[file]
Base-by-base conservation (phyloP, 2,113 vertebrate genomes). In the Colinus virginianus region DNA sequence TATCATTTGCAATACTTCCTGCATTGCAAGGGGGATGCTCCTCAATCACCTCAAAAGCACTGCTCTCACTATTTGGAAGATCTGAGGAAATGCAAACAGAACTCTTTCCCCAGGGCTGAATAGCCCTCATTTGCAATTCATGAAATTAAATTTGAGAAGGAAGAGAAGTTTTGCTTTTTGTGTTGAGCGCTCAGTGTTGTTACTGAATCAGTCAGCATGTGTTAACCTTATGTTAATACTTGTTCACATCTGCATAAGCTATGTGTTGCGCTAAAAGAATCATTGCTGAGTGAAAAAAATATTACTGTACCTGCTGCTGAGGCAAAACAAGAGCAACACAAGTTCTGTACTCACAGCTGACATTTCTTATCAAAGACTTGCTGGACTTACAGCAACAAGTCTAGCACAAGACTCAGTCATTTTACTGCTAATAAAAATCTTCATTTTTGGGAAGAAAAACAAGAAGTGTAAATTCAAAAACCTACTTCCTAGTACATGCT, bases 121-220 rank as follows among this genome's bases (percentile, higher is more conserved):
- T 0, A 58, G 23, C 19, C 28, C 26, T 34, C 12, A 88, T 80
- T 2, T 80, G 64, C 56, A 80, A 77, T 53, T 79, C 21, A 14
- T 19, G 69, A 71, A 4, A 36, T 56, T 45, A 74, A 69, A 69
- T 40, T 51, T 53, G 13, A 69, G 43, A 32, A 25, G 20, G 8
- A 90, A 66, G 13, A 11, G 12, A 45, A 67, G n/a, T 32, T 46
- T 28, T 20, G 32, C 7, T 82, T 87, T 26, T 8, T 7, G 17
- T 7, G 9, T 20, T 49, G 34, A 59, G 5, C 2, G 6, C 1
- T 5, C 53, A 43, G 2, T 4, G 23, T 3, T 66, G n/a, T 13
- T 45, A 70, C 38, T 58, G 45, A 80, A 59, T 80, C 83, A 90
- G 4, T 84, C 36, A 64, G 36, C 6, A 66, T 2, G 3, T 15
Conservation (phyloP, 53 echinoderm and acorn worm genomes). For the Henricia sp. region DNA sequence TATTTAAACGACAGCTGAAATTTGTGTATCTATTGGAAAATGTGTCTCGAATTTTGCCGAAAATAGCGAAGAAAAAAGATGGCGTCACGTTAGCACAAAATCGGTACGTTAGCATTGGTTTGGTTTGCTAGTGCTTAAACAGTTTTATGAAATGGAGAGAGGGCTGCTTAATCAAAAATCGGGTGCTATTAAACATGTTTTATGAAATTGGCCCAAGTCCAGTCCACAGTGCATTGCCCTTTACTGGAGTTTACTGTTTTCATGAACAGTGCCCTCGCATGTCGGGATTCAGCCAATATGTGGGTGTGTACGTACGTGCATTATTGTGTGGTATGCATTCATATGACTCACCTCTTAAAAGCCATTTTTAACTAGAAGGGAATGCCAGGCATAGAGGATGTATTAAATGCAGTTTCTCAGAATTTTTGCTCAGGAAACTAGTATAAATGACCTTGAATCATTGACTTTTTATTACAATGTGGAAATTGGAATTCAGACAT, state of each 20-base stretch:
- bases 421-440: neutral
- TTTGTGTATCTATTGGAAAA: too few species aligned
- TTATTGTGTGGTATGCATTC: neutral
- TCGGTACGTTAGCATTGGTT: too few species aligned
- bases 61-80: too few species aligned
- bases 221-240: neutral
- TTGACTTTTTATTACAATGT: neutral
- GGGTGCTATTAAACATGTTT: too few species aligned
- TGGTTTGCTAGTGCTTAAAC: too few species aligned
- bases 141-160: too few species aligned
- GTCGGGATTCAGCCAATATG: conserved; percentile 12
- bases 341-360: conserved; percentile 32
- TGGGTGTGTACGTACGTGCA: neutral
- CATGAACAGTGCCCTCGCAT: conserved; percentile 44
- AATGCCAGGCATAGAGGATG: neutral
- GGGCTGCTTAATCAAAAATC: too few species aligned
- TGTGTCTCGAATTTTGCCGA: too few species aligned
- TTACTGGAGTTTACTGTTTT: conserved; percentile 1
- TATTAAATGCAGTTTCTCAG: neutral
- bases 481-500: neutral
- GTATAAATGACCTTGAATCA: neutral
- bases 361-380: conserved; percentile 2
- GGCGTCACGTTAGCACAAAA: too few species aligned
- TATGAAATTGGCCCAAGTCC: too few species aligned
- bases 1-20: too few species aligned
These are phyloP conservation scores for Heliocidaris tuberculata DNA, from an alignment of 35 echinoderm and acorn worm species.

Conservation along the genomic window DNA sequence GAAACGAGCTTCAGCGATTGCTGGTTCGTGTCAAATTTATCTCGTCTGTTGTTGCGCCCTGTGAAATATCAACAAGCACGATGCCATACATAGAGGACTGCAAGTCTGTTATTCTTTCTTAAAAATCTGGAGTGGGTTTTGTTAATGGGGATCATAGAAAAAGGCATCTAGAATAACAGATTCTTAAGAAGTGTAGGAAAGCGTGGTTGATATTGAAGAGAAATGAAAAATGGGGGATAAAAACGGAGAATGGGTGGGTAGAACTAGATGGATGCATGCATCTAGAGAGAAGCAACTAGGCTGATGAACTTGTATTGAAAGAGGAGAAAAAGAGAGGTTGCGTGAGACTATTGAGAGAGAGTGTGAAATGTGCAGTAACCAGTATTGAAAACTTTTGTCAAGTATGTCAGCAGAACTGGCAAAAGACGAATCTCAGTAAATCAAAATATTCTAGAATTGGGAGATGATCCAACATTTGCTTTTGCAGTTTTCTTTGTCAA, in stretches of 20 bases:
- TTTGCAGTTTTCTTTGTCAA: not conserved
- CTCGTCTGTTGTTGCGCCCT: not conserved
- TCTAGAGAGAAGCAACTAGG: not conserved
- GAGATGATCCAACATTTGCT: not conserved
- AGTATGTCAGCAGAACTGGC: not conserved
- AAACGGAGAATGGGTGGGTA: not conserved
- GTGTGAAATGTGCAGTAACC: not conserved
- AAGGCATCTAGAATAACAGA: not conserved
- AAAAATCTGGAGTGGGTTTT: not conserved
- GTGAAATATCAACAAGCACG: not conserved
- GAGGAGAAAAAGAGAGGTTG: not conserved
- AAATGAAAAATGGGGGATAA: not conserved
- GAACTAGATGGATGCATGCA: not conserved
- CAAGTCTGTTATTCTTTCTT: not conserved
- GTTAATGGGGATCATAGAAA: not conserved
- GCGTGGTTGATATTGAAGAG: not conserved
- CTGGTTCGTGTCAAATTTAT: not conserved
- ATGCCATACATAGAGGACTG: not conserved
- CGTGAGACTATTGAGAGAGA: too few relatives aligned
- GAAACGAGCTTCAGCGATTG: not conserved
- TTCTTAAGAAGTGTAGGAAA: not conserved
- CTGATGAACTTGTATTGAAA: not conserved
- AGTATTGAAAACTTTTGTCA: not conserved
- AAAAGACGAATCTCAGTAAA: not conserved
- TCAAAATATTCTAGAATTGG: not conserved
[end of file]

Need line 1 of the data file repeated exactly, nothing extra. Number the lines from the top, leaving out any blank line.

Base-by-base conservation (phyloP, 2,113 vertebrate genomes). In the Colinus virginianus region DNA sequence TATCATTTGCAATACTTCCTGCATTGCAAGGGGGATGCTCCTCAATCACCTCAAAAGCACTGCTCTCACTATTTGGAAGATCTGAGGAAATGCAAACAGAACTCTTTCCCCAGGGCTGAATAGCCCTCATTTGCAATTCATGAAATTAAATTTGAGAAGGAAGAGAAGTTTTGCTTTTTGTGTTGAGCGCTCAGTGTTGTTACTGAATCAGTCAGCATGTGTTAACCTTATGTTAATACTTGTTCACATCTGCATAAGCTATGTGTTGCGCTAAAAGAATCATTGCTGAGTGAAAAAAATATTACTGTACCTGCTGCTGAGGCAAAACAAGAGCAACACAAGTTCTGTACTCACAGCTGACATTTCTTATCAAAGACTTGCTGGACTTACAGCAACAAGTCTAGCACAAGACTCAGTCATTTTACTGCTAATAAAAATCTTCATTTTTGGGAAGAAAAACAAGAAGTGTAAATTCAAAAACCTACTTCCTAGTACATGCT, bases 121-220 rank as follows among this genome's bases (percentile, higher is more conserved):